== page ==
In today’s economy, there’s only one thing more in demand than on-demand workers: the skills needed to manage them.
In January, the U.S. temporary help services employment sector added about 14,800 jobs, a gain of about 0.5%. At the same time, the penetration rate of temporary workers increased to 2.05%, which tied the previous all-time high hit in December 2015 and November 2016.
Call them what you will, but contingent (often referred to as 'temporary' or 'on-demand') workers represent an ever-growing share of today’s HR environment. With unemployment at a low not seen in decades — 4.7% in February, according to the U.S. Bureau of Labor Statistics — many employers are turning to contingent workers.
Unfortunately, few companies are equipped to handle their surging contingent workforces. While contracted labor accounts for 20% to 60% of the labor at half of the companies surveyed in WorkMarket’s 2017 Workforce Compliance Report, 23% of surveyed leaders don’t know how many contractors they have. Worse, 20% of those leaders can’t easily access contractor data, which can constrain businesses’ decision-making and hurt their profits.
Today, there are more temporary workers than ever, but human resource teams are failing to manage them effectively. The result? Critical HR functions like tax management, departmental strategy, and culture cultivation are suffering.
Haste Makes Waste
When HR teams are strapped for time by 24/7 contingent worker recruitment and management, they can make costly tax and benefits missteps.
Take the IRS Form I-9, which certifies employment eligibility. If an employer fails to correctly complete and file the I-9 and it turns out they’re employing workers who are ineligible for U.S. employment, fines start at $539 and go up to $21,563 — per employee. Ouch!
Then there’s the misclassification mistake. HR leaders new to managing contingent workers often accidentally mislabel workers as independent contractors. Cautionary tales abound, but high-profile cases of companies mishandling employment classifications include FedEx, Uber, and Lyft. These companies were forced to pay multimillion-dollar settlements to cover employment taxes, fees, and interest charges. FedEx’s classification error, for instance, cost it a whopping $228 million.
Manage Without Damage
With all the pitfalls associated with contingent worker management, what’s an HR team to do? Well, when HR leaders outsource onboarding and administration to reputable payrolling providers, they’re free to focus their time in three essential areas:
1. Look at the bigger picture
Just because your contingent workforce is on-demand does not mean that your workforce management strategy should be. According to Deloitte, even though employers’ use of temporary workers is on the rise, most companies aren’t effectively managing them. Ad hoc management, inadequate analysis of worker time, and outdated technology opens companies to serious financial and public relations risks.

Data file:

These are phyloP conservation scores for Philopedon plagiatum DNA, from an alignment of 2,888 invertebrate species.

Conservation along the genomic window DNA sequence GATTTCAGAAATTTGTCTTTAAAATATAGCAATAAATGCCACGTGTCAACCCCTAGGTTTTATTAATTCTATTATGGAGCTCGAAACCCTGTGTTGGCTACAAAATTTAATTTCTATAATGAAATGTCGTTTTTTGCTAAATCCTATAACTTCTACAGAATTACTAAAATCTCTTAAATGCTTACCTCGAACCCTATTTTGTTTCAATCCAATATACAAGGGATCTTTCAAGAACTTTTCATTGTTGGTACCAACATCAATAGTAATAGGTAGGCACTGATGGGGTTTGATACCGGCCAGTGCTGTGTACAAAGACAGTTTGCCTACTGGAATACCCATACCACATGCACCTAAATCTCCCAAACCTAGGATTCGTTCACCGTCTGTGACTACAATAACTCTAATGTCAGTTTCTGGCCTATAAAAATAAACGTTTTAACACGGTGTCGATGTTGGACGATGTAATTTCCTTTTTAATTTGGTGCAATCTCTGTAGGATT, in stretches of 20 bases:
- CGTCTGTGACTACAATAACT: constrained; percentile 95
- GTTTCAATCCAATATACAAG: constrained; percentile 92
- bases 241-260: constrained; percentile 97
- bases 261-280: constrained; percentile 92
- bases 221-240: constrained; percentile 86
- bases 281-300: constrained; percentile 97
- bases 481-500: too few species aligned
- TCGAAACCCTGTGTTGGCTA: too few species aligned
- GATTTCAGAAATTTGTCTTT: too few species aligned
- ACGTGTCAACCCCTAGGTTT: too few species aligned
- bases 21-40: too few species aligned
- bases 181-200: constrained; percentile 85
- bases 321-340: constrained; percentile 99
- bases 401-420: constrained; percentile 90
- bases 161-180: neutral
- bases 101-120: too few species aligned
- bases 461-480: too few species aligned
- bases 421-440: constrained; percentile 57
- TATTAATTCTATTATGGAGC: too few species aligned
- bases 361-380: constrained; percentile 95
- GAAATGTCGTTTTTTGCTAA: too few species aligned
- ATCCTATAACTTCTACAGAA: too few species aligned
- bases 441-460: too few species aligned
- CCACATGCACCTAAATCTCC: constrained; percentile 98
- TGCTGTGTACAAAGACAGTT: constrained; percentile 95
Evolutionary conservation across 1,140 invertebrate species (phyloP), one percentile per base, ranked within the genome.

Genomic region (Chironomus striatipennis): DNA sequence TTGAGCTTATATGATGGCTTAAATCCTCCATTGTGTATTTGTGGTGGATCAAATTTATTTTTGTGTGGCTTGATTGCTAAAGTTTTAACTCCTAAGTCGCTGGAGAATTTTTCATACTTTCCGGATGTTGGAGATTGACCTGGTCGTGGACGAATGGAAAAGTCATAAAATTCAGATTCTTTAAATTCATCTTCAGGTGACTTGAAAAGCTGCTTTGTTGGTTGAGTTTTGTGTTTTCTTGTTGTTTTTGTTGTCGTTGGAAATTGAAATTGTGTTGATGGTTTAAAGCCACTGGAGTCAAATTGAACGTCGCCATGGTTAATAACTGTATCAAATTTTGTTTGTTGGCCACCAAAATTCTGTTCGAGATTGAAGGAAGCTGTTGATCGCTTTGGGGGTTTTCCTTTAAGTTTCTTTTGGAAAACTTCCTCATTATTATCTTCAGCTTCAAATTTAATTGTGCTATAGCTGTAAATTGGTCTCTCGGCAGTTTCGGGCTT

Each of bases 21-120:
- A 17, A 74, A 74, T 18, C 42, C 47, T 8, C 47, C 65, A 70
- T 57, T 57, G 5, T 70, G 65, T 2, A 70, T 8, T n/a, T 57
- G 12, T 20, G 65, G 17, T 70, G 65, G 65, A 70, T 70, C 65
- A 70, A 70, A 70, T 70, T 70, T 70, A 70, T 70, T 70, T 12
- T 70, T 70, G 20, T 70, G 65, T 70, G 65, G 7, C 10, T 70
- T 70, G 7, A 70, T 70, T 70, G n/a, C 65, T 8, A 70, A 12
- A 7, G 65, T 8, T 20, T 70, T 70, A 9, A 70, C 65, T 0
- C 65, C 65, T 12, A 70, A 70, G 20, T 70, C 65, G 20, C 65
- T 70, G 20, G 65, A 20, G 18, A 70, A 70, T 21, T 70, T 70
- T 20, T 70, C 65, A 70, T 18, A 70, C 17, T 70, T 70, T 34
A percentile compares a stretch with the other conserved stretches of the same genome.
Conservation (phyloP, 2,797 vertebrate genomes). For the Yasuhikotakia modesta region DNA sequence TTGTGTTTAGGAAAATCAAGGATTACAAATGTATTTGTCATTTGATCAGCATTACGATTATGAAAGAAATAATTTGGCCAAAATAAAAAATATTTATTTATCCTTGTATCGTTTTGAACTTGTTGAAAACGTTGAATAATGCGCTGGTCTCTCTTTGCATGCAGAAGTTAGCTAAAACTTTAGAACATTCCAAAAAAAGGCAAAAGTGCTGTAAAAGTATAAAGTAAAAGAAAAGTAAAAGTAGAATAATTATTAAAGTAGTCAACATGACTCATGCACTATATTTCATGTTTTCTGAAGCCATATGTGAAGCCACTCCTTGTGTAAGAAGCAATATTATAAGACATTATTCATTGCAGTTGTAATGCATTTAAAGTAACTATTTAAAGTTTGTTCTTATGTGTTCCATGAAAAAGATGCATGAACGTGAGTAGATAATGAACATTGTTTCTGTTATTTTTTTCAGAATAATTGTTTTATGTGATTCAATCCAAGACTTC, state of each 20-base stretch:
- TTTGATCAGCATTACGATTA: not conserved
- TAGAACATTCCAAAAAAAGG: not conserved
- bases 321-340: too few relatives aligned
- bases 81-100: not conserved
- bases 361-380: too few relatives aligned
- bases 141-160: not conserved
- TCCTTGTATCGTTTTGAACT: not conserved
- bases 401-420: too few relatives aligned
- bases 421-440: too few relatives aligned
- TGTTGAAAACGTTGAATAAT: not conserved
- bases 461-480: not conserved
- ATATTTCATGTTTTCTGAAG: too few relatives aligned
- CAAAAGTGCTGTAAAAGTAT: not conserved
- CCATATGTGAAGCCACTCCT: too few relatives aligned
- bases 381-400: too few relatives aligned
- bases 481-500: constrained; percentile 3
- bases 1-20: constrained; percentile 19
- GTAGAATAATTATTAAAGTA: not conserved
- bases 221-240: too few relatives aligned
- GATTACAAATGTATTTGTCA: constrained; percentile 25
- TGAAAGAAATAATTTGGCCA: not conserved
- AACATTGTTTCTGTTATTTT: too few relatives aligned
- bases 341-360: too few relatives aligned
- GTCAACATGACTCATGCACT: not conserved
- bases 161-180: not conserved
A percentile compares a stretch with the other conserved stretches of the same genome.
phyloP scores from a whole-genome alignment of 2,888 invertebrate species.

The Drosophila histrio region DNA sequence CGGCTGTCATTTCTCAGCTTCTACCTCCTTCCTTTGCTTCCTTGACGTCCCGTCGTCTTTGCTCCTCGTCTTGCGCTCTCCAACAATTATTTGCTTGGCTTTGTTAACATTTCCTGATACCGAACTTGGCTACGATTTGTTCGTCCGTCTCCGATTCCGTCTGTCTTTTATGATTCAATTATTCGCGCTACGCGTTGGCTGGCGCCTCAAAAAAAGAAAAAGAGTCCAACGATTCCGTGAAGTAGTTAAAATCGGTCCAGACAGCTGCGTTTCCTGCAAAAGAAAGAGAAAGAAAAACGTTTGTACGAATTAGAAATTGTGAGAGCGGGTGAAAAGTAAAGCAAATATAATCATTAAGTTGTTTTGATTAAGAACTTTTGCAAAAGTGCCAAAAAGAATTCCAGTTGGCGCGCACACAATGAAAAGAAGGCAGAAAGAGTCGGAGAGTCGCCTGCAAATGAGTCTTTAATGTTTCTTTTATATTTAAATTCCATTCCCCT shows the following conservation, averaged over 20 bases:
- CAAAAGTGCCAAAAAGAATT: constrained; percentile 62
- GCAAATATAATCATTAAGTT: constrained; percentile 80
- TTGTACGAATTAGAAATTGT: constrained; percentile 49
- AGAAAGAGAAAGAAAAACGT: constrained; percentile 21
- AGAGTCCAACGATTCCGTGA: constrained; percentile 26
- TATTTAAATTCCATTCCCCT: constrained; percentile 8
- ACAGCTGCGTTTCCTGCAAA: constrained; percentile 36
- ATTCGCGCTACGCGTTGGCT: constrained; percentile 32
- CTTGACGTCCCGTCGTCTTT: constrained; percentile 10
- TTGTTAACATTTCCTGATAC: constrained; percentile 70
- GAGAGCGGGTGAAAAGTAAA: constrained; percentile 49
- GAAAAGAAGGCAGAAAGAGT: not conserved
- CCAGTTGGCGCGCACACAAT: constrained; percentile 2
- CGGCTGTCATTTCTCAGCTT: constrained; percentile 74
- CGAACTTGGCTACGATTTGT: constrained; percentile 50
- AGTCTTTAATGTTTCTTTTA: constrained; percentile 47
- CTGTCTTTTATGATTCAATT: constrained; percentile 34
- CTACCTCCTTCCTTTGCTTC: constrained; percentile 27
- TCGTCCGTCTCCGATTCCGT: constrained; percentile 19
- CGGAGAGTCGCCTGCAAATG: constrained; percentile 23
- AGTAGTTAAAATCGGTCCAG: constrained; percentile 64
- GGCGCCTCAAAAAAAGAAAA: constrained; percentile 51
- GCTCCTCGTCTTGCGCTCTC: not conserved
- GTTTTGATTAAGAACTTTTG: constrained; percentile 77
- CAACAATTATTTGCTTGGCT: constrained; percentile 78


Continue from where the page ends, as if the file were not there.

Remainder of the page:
So rather than spending your time in the trenches managing contingent employees, take a step back. Devise a plan for when temporary workers will be hired, who’ll recruit and vet them, and how they’ll be compensated.
2. Don’t tax yourself
Most taxes truly are as unavoidable as death, but there is one tax entirely within your control: unemployment tax.
Although unemployment claims fell to a 12-week low in February, they rebounded during the week ending March 4 to a seasonally adjusted 243,000 nationwide. Although they vary by state, unemployment benefits can cost employers up to $742 per week for 30 weeks per employee.
Fortunately, employers can mitigate that tax liability through an employer of record, which hires and manages temporary workers assigned to your company. If you were to hire those same employees directly and they subsequently filed for unemployment, your company’s unemployment rates would shoot skyward.
3. Take a cultured approach
If your contingent workforce is a well-oiled machine but your company culture is a rusted-out jalopy, then your focus is in the wrong place.
Improving company culture may be the most important contribution HR managers can make to the company bottom line. Although 87% of employees worldwide are not engaged at work, those companies that do have engaged workforces outperform their peers by 147% in earnings per share. In other words, it pays to create a culture of engagement.
Engagement improvements can come from many sources, so you’ll need to experiment until you find what works. It may be a matter of stress management, a killer employee incentive program, or even LED light displays.
In the on-demand world, it’s easy to get caught up in the constant ingress and egress of temporary workers. But HR leaders looking to make real improvements — and avoid costly mistakes — need to look beyond the right-here-right-now demands of a contingent workforce. The help may be temporary, but when managed with the big picture in mind, the bottom-line impact is certainly not.